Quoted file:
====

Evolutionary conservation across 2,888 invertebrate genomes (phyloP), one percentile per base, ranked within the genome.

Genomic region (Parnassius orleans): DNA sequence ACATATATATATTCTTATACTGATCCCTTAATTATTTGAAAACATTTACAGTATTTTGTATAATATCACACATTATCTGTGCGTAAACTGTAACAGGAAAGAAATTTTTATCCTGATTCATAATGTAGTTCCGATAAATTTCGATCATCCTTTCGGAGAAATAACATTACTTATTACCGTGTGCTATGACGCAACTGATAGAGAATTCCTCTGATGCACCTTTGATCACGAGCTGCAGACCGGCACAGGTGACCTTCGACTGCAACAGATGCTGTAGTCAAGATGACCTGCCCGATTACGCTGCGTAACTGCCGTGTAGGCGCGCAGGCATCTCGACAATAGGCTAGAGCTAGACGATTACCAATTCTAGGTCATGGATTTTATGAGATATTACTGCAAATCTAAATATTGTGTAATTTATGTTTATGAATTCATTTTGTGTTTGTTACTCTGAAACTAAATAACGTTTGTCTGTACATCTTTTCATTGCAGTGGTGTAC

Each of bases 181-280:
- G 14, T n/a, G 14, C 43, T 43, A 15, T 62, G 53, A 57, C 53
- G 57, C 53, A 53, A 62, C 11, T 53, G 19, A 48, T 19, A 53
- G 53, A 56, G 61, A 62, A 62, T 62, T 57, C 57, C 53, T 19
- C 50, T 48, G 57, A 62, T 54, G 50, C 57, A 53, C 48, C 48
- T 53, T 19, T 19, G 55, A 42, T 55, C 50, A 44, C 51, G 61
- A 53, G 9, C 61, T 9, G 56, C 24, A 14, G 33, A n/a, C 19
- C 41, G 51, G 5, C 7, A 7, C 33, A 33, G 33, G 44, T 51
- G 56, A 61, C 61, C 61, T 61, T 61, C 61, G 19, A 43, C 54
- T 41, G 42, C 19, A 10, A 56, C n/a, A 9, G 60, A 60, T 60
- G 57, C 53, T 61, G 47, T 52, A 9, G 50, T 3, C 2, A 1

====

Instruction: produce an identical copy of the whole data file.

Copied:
Evolutionary conservation across 2,888 invertebrate genomes (phyloP), one percentile per base, ranked within the genome.

Genomic region (Parnassius orleans): DNA sequence ACATATATATATTCTTATACTGATCCCTTAATTATTTGAAAACATTTACAGTATTTTGTATAATATCACACATTATCTGTGCGTAAACTGTAACAGGAAAGAAATTTTTATCCTGATTCATAATGTAGTTCCGATAAATTTCGATCATCCTTTCGGAGAAATAACATTACTTATTACCGTGTGCTATGACGCAACTGATAGAGAATTCCTCTGATGCACCTTTGATCACGAGCTGCAGACCGGCACAGGTGACCTTCGACTGCAACAGATGCTGTAGTCAAGATGACCTGCCCGATTACGCTGCGTAACTGCCGTGTAGGCGCGCAGGCATCTCGACAATAGGCTAGAGCTAGACGATTACCAATTCTAGGTCATGGATTTTATGAGATATTACTGCAAATCTAAATATTGTGTAATTTATGTTTATGAATTCATTTTGTGTTTGTTACTCTGAAACTAAATAACGTTTGTCTGTACATCTTTTCATTGCAGTGGTGTAC

Each of bases 181-280:
- G 14, T n/a, G 14, C 43, T 43, A 15, T 62, G 53, A 57, C 53
- G 57, C 53, A 53, A 62, C 11, T 53, G 19, A 48, T 19, A 53
- G 53, A 56, G 61, A 62, A 62, T 62, T 57, C 57, C 53, T 19
- C 50, T 48, G 57, A 62, T 54, G 50, C 57, A 53, C 48, C 48
- T 53, T 19, T 19, G 55, A 42, T 55, C 50, A 44, C 51, G 61
- A 53, G 9, C 61, T 9, G 56, C 24, A 14, G 33, A n/a, C 19
- C 41, G 51, G 5, C 7, A 7, C 33, A 33, G 33, G 44, T 51
- G 56, A 61, C 61, C 61, T 61, T 61, C 61, G 19, A 43, C 54
- T 41, G 42, C 19, A 10, A 56, C n/a, A 9, G 60, A 60, T 60
- G 57, C 53, T 61, G 47, T 52, A 9, G 50, T 3, C 2, A 1